The law sets out the minimum hourly rates that workers must be paid. It isn’t always as simple as simply paying that minimum rate for each hour worked. Some deductions from the worker’s pay, or payments made by the worker, are relevant and will reduce the amount of the total pay for National Minimum Wage purposes. The worker must still be left with at least the NMW after these deductions or payments are taken into account. The EAT has looked at this issue recently in Augustine v Data Cars.
Mr Augustine worked as a taxi driver. Initially he provided his own vehicle, but then he paid to rent a vehicle from an associated company. He paid for insurance, fuel and cleaning costs. He also purchased a branded uniform from the employer so that he could work as a designated ‘gold driver’. His pay was below the NMW once the costs of his uniform and car rental had been taken into account and deducted. Mr Augustine brought claims in the employment tribunal, claiming he was an employee or worker and therefore entitled to the NMW. The employer disputed that his expenses should be deducted, arguing that hiring a car and buying a uniform to be a ‘gold driver’ were optional and not ‘in connection with’ his employment.
The tribunal found the fees, insurance, fuel and cleaning costs should be taken into account and deducted when calculating NMW. These were ‘in connection with’ employment. However, the car hire and uniform hire were optional expenses, not ‘in connection with’ employment and should not be deducted. Mr Augustine was not required to rent a car as he could have used his own vehicle, whether owned or leased. He didn’t have to buy a uniform and be a ‘gold driver’. The employee appealed. The EAT said that both the cost of the car rental and uniform should be deducted for the purposes of calculating the NMW. They reviewed the wording of the NMW Regulations 2015 and said that the statutory test was simply whether the payments were ‘in connection with’ employment. This did not mean the payments needed to be a requirement of the employment, or wholly or exclusively incurred in connection with the employment. The payments for the uniform and car were both ‘in connection with’ his employment and should be deducted for the purposes of the NMW calculation. Mr Augustine was required to wear the uniform as a designated ‘gold driver’ and he plainly wore it in connection with his employment, which is why he paid for it. Equally, it was irrelevant that Mr Augustine could have chosen to use his own car to provide the taxi services. He rented the car to do so and this was connected to his employment.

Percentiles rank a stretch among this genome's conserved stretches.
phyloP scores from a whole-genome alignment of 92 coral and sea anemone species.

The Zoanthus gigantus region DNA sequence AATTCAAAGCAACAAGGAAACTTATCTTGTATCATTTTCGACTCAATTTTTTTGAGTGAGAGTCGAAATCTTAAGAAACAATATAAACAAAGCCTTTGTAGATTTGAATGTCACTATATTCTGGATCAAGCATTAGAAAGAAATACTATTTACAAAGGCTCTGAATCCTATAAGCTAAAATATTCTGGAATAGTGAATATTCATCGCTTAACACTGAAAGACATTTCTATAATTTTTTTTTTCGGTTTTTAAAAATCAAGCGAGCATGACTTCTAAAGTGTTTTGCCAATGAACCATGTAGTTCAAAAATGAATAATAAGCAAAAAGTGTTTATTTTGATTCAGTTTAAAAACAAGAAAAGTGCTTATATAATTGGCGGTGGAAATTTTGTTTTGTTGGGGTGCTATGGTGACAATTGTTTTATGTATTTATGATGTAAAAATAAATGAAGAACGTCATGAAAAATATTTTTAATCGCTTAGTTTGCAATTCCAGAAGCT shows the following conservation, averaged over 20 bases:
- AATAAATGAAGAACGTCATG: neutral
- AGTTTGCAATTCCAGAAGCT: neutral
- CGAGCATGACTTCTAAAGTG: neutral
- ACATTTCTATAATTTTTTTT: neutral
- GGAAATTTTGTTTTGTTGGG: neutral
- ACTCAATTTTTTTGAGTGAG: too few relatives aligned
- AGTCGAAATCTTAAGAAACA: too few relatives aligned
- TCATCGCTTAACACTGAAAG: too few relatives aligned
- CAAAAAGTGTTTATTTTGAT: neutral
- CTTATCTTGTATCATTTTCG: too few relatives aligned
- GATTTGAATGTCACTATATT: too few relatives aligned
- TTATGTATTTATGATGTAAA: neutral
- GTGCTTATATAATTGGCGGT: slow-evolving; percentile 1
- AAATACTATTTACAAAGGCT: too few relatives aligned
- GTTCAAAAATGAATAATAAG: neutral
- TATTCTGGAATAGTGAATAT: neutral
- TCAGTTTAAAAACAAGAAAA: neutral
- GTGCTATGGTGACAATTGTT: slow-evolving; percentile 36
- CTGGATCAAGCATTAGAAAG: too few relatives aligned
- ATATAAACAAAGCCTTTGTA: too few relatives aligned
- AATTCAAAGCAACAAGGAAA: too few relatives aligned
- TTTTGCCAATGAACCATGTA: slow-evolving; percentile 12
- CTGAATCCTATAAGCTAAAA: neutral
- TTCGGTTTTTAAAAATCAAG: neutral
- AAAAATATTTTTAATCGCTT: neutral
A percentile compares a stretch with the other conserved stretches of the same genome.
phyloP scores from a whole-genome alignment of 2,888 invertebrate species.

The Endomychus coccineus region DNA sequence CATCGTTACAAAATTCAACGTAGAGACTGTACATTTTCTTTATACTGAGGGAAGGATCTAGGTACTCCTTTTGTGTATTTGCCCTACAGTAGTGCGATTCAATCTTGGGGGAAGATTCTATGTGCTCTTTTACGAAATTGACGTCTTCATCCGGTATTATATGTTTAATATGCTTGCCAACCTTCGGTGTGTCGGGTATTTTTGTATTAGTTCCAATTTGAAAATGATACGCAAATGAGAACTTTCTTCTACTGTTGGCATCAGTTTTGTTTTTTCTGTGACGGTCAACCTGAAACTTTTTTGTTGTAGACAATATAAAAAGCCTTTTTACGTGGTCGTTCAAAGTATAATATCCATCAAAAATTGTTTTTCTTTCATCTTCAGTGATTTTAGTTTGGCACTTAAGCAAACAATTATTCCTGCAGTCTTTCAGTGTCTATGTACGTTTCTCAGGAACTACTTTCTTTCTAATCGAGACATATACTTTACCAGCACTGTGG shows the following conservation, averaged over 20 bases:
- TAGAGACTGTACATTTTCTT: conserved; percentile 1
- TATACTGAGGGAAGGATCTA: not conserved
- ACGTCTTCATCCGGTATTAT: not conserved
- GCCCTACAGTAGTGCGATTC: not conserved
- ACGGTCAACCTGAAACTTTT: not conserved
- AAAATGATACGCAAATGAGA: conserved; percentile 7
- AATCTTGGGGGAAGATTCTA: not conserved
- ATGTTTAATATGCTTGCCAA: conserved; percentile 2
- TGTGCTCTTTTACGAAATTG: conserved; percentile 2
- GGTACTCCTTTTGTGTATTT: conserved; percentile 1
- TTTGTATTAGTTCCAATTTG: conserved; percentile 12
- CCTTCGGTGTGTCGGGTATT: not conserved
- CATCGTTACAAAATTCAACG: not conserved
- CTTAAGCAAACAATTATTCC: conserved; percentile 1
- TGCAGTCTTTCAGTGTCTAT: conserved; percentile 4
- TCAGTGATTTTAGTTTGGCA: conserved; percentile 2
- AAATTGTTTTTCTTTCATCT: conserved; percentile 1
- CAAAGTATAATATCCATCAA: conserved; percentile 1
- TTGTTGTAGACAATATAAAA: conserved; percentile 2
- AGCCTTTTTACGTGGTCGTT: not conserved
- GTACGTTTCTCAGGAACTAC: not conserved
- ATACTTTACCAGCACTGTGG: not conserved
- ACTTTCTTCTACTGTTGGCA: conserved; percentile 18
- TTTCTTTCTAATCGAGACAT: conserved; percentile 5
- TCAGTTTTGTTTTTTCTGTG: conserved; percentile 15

This decision suggests that any costs incurred by an employee or worker that could be linked to employment should be deducted when calculating NMW, even if the costs are a result of the employee’s own choice. Employers who encourage staff to buy items which are not reimbursed, such as uniform or equipment, should ensure their employees’ rates of pay do not slip below the NMW. That said, this decision appears contrary to HMRC guidance, which suggests that there needs to be some degree of legal or contractual requirement for the worker to incur the cost before it can be categorised as ‘in connection with’ employment. A differently constituted EAT may take this into account in future and make a different decision. In time, HMRC may add further clarification. In the meantime, employers should take note of this decision and err on the side of caution.
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